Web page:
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Cold noodles in beef broth (Mul naeng myun)

Time1 hour 30 minutes
YieldsServes 4
Cold noodles in beef broth (Mul naeng myun)
(Glenn Koenig/Los Angeles Times)
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Summer in Koreatown has long been marked by the sounds of slurping. The season for naeng myun -- cold noodles -- is now in full swing, and at restaurants across the neighborhood, huge bowlfuls of chewy buckwheat noodles quickly disappear. Occasionally there are pauses for a spoonful of icy-cold tangy broth, a bite of crunchy pickled daikon or cucumber, a sliver of crisp-sweet Asian pear, or a slice of tender beef brisket.

Naeng myun is a light, refreshing dish from North Korea especially popular during the humid summers of the Korean peninsula’s monsoon season. At the restaurant chain Yu Chun in Los Angeles, the broth is icy cold -- with snowy, shaved ice piled on top. It’s not unheard of at restaurants here to find ice cubes floating in one’s broth, although the practice of adding ice isn’t de rigueur in the Koreas.

The soup is traditionally made with a combination of beef broth and dongchimi brine (the clear liquid used for pickling a particular type of daikon kimchi), and its cold temperature doesn’t stun or overwhelm so much as heighten the interplay between sweet noodles and sour soup.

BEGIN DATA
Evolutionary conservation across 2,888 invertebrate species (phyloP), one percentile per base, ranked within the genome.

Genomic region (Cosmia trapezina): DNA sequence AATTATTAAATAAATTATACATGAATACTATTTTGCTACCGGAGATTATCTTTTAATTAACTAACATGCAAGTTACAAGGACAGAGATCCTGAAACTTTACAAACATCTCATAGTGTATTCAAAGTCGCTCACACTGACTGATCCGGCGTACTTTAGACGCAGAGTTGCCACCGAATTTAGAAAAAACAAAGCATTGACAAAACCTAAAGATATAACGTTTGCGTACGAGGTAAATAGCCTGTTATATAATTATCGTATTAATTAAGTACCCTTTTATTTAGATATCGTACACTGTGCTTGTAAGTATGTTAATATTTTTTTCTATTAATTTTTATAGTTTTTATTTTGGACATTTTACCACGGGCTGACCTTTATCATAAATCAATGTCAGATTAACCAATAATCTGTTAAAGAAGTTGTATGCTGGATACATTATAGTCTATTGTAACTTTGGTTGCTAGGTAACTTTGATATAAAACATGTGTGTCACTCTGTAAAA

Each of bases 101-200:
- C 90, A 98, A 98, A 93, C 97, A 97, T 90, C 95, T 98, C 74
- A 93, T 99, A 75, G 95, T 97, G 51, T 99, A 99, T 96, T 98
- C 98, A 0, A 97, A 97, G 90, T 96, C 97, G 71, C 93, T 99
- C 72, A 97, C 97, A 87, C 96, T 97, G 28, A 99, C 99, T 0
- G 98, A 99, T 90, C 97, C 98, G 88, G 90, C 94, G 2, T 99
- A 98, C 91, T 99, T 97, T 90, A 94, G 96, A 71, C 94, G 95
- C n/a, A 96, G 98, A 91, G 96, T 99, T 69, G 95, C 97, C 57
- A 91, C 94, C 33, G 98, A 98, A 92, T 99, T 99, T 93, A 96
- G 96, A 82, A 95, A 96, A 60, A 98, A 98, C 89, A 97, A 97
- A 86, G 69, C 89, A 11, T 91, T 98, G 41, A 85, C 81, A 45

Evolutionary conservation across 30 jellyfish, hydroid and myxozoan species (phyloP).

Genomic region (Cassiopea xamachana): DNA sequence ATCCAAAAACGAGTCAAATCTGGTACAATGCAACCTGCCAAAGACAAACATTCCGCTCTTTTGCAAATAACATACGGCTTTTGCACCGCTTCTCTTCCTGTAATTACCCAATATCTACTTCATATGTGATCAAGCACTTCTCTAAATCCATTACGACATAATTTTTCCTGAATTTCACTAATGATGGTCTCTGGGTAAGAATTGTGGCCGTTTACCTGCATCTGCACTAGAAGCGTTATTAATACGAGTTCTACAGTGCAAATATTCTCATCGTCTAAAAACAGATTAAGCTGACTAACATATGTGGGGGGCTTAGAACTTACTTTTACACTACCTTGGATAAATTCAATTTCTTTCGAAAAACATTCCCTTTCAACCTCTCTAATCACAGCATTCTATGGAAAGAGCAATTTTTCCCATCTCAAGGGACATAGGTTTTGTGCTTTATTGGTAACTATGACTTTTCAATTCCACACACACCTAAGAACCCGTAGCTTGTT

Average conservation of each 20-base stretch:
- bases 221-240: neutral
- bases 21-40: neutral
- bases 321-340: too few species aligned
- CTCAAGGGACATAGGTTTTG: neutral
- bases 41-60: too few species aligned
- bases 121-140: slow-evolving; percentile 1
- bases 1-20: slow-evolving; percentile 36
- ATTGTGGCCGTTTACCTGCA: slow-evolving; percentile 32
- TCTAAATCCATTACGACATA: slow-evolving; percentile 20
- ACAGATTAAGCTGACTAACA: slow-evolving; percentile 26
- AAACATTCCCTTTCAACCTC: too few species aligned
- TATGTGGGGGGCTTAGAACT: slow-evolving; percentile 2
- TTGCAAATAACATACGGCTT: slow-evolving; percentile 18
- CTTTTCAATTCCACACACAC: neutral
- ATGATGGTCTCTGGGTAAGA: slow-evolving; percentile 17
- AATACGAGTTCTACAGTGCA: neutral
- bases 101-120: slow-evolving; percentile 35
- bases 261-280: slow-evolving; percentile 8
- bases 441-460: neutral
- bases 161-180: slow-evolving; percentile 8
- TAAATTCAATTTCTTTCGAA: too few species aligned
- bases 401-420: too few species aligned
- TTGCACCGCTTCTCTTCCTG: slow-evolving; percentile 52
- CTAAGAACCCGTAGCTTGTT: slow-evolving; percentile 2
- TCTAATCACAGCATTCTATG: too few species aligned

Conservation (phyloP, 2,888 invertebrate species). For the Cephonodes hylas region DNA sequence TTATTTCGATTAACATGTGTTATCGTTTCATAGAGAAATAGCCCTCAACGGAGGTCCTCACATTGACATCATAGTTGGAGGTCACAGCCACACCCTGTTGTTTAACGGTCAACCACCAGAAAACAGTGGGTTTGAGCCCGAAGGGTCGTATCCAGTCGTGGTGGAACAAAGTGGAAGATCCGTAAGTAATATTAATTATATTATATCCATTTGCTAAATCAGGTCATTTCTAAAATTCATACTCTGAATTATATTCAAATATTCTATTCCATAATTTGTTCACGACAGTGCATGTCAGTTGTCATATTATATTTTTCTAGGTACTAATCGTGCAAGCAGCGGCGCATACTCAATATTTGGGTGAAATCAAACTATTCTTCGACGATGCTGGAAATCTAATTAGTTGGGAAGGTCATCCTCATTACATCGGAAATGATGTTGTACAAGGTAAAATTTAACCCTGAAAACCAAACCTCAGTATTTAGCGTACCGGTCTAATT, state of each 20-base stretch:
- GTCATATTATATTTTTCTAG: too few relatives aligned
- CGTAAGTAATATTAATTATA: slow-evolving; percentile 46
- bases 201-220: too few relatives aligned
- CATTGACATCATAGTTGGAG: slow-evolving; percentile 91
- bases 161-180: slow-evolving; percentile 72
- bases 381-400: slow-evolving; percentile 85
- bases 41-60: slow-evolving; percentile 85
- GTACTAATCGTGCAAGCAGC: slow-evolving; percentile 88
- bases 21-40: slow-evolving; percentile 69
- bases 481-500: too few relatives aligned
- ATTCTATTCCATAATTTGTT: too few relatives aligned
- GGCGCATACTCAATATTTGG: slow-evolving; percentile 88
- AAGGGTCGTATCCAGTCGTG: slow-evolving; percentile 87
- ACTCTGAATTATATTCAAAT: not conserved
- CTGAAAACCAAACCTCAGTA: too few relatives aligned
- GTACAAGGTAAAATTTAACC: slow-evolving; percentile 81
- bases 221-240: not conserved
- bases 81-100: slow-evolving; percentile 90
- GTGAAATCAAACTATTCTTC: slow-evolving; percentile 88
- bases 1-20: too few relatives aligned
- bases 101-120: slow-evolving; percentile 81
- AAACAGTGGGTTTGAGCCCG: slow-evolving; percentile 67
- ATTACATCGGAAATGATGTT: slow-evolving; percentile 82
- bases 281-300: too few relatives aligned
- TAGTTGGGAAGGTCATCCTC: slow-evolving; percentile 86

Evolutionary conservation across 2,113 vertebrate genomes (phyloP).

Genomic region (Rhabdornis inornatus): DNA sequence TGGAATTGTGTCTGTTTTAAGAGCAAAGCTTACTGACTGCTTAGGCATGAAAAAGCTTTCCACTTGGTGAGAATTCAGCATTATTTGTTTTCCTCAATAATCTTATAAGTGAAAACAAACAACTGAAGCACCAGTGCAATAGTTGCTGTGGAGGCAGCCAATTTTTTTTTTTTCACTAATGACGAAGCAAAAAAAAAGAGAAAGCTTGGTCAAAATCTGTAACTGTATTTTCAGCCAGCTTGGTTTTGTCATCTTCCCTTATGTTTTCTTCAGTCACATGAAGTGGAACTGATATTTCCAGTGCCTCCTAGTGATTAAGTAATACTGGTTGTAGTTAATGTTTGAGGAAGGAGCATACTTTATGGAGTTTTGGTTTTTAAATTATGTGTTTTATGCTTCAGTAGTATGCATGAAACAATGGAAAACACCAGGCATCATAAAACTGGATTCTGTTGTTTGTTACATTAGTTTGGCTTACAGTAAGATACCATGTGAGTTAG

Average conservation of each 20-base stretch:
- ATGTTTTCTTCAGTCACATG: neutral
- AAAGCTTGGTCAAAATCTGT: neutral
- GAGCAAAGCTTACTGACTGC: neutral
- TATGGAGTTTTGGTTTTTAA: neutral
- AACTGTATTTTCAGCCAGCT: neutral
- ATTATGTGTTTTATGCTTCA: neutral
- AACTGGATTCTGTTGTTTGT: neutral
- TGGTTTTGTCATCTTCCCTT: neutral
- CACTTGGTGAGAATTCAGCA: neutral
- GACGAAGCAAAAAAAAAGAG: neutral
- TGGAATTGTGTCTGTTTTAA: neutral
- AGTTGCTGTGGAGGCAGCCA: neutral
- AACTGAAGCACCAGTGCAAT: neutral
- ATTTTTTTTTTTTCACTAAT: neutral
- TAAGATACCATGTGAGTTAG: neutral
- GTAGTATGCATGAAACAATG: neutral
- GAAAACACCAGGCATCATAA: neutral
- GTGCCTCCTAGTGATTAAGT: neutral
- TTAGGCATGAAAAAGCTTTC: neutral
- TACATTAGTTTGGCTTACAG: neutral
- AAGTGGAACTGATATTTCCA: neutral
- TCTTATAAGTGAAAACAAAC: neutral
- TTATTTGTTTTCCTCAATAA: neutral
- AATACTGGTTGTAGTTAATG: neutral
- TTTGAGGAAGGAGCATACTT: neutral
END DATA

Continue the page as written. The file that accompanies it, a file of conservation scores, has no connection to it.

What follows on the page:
In mul naeng myun (cold noodles in soup), the most popular preparation of naeng myun, noodles are piled high in the cool, beefy-tangy broth. Other traditional styles include hoe naeng myun (cold noodles with raw fish), in which the noodles are topped with slices of raw fish and mixed with a chile-pepper dressing, and yeolmu naeng myun (cold noodles with young radish), served with fermented baby radish in the soup.

Mul naeng myun always comes with that neat stack of thinly sliced beef, typically brisket or shank, lightly pickled cucumber and daikon, sliced pear and half a hard-boiled egg -- a small mountain of chewy and crunchy textures.

The slurping may not commence, however, without a dollop of Asian hot mustard, a splash of vinegar and a sprinkling of sugar administered table side.

Tangy mul naeng myun is so popular a refresher that it also doubles as a palate cleanser after a main course of kalbi, Korean barbecue beef short ribs. Large bowls of it are dropped off at the table like entree-size desserts, complete with new sets of chopsticks and soup spoons. The sweet noodles and cold broth feel just right after the parade of sticky, sauced beef.

Making the dish from scratch requires only enough time to make a quick beef stock and enough patience to allow the soup to cool to an icy temperature.

Most important, according to several Korean restaurants with a signature naeng myun, is striking the right balance between homemade beef broth and the dongchimi (watery radish kimchi) brine, sold in large tubs at most Korean grocers. The brine typically is made with water, garlic, ginger, green onions, chiles and pear.